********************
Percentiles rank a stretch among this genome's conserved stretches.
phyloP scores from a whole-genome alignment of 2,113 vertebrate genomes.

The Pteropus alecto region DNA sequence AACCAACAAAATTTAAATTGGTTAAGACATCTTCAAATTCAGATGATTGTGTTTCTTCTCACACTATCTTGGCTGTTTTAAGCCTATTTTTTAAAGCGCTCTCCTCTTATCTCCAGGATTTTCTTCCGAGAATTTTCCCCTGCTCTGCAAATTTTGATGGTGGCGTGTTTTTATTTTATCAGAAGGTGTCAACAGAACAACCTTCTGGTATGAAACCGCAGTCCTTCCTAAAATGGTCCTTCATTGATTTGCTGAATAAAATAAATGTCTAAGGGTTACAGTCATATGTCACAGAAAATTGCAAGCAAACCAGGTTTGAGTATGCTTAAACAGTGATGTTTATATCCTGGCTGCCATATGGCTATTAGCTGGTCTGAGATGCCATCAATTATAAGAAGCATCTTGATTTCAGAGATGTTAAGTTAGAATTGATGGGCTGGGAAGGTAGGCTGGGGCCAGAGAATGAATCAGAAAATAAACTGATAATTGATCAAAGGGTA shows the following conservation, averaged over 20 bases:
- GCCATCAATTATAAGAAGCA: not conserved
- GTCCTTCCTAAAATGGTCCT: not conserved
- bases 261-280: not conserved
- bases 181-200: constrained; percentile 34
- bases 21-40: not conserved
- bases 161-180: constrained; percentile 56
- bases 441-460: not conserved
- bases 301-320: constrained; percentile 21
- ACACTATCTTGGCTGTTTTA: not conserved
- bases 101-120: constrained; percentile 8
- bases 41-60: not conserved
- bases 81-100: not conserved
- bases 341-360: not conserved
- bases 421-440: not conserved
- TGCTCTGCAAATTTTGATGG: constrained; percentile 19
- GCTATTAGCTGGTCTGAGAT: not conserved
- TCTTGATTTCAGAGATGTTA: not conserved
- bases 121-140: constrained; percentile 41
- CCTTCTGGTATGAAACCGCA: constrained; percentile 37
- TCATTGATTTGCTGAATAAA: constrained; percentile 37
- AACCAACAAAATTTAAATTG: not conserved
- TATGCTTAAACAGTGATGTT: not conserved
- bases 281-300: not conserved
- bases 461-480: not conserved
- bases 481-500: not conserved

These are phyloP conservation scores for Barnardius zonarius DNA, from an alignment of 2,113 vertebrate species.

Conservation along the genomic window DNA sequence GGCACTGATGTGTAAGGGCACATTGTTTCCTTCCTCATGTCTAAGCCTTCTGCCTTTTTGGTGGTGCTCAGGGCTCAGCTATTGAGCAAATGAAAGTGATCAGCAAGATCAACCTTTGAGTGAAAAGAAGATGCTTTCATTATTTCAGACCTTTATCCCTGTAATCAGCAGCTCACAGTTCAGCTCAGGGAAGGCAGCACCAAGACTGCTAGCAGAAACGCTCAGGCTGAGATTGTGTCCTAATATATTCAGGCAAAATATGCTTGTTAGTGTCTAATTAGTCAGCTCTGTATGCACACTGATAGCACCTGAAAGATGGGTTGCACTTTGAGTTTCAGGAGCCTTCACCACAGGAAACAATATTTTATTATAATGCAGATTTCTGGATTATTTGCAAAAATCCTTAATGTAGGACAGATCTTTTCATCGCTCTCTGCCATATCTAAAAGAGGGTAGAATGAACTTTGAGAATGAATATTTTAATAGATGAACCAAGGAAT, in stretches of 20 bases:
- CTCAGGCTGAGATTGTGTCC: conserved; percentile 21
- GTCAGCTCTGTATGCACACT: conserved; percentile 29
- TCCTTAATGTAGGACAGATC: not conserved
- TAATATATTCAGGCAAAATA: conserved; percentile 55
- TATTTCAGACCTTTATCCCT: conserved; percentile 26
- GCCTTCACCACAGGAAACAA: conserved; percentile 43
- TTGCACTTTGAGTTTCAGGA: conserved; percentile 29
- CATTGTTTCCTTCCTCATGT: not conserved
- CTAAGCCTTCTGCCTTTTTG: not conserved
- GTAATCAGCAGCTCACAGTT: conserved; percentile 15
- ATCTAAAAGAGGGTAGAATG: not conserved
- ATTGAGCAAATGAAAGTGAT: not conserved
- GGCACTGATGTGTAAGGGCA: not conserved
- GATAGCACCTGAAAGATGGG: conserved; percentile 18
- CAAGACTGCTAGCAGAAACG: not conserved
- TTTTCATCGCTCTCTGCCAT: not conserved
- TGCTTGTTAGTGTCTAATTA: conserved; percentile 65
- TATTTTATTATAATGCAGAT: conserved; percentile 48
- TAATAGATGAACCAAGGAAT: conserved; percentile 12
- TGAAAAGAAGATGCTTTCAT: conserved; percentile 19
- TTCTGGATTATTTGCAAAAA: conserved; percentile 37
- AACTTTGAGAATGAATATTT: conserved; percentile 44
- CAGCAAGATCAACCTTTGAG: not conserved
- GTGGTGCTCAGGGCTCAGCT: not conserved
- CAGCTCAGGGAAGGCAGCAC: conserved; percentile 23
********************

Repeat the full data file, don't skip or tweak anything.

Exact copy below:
Percentiles rank a stretch among this genome's conserved stretches.
phyloP scores from a whole-genome alignment of 2,113 vertebrate genomes.

The Pteropus alecto region DNA sequence AACCAACAAAATTTAAATTGGTTAAGACATCTTCAAATTCAGATGATTGTGTTTCTTCTCACACTATCTTGGCTGTTTTAAGCCTATTTTTTAAAGCGCTCTCCTCTTATCTCCAGGATTTTCTTCCGAGAATTTTCCCCTGCTCTGCAAATTTTGATGGTGGCGTGTTTTTATTTTATCAGAAGGTGTCAACAGAACAACCTTCTGGTATGAAACCGCAGTCCTTCCTAAAATGGTCCTTCATTGATTTGCTGAATAAAATAAATGTCTAAGGGTTACAGTCATATGTCACAGAAAATTGCAAGCAAACCAGGTTTGAGTATGCTTAAACAGTGATGTTTATATCCTGGCTGCCATATGGCTATTAGCTGGTCTGAGATGCCATCAATTATAAGAAGCATCTTGATTTCAGAGATGTTAAGTTAGAATTGATGGGCTGGGAAGGTAGGCTGGGGCCAGAGAATGAATCAGAAAATAAACTGATAATTGATCAAAGGGTA shows the following conservation, averaged over 20 bases:
- GCCATCAATTATAAGAAGCA: not conserved
- GTCCTTCCTAAAATGGTCCT: not conserved
- bases 261-280: not conserved
- bases 181-200: constrained; percentile 34
- bases 21-40: not conserved
- bases 161-180: constrained; percentile 56
- bases 441-460: not conserved
- bases 301-320: constrained; percentile 21
- ACACTATCTTGGCTGTTTTA: not conserved
- bases 101-120: constrained; percentile 8
- bases 41-60: not conserved
- bases 81-100: not conserved
- bases 341-360: not conserved
- bases 421-440: not conserved
- TGCTCTGCAAATTTTGATGG: constrained; percentile 19
- GCTATTAGCTGGTCTGAGAT: not conserved
- TCTTGATTTCAGAGATGTTA: not conserved
- bases 121-140: constrained; percentile 41
- CCTTCTGGTATGAAACCGCA: constrained; percentile 37
- TCATTGATTTGCTGAATAAA: constrained; percentile 37
- AACCAACAAAATTTAAATTG: not conserved
- TATGCTTAAACAGTGATGTT: not conserved
- bases 281-300: not conserved
- bases 461-480: not conserved
- bases 481-500: not conserved

These are phyloP conservation scores for Barnardius zonarius DNA, from an alignment of 2,113 vertebrate species.

Conservation along the genomic window DNA sequence GGCACTGATGTGTAAGGGCACATTGTTTCCTTCCTCATGTCTAAGCCTTCTGCCTTTTTGGTGGTGCTCAGGGCTCAGCTATTGAGCAAATGAAAGTGATCAGCAAGATCAACCTTTGAGTGAAAAGAAGATGCTTTCATTATTTCAGACCTTTATCCCTGTAATCAGCAGCTCACAGTTCAGCTCAGGGAAGGCAGCACCAAGACTGCTAGCAGAAACGCTCAGGCTGAGATTGTGTCCTAATATATTCAGGCAAAATATGCTTGTTAGTGTCTAATTAGTCAGCTCTGTATGCACACTGATAGCACCTGAAAGATGGGTTGCACTTTGAGTTTCAGGAGCCTTCACCACAGGAAACAATATTTTATTATAATGCAGATTTCTGGATTATTTGCAAAAATCCTTAATGTAGGACAGATCTTTTCATCGCTCTCTGCCATATCTAAAAGAGGGTAGAATGAACTTTGAGAATGAATATTTTAATAGATGAACCAAGGAAT, in stretches of 20 bases:
- CTCAGGCTGAGATTGTGTCC: conserved; percentile 21
- GTCAGCTCTGTATGCACACT: conserved; percentile 29
- TCCTTAATGTAGGACAGATC: not conserved
- TAATATATTCAGGCAAAATA: conserved; percentile 55
- TATTTCAGACCTTTATCCCT: conserved; percentile 26
- GCCTTCACCACAGGAAACAA: conserved; percentile 43
- TTGCACTTTGAGTTTCAGGA: conserved; percentile 29
- CATTGTTTCCTTCCTCATGT: not conserved
- CTAAGCCTTCTGCCTTTTTG: not conserved
- GTAATCAGCAGCTCACAGTT: conserved; percentile 15
- ATCTAAAAGAGGGTAGAATG: not conserved
- ATTGAGCAAATGAAAGTGAT: not conserved
- GGCACTGATGTGTAAGGGCA: not conserved
- GATAGCACCTGAAAGATGGG: conserved; percentile 18
- CAAGACTGCTAGCAGAAACG: not conserved
- TTTTCATCGCTCTCTGCCAT: not conserved
- TGCTTGTTAGTGTCTAATTA: conserved; percentile 65
- TATTTTATTATAATGCAGAT: conserved; percentile 48
- TAATAGATGAACCAAGGAAT: conserved; percentile 12
- TGAAAAGAAGATGCTTTCAT: conserved; percentile 19
- TTCTGGATTATTTGCAAAAA: conserved; percentile 37
- AACTTTGAGAATGAATATTT: conserved; percentile 44
- CAGCAAGATCAACCTTTGAG: not conserved
- GTGGTGCTCAGGGCTCAGCT: not conserved
- CAGCTCAGGGAAGGCAGCAC: conserved; percentile 23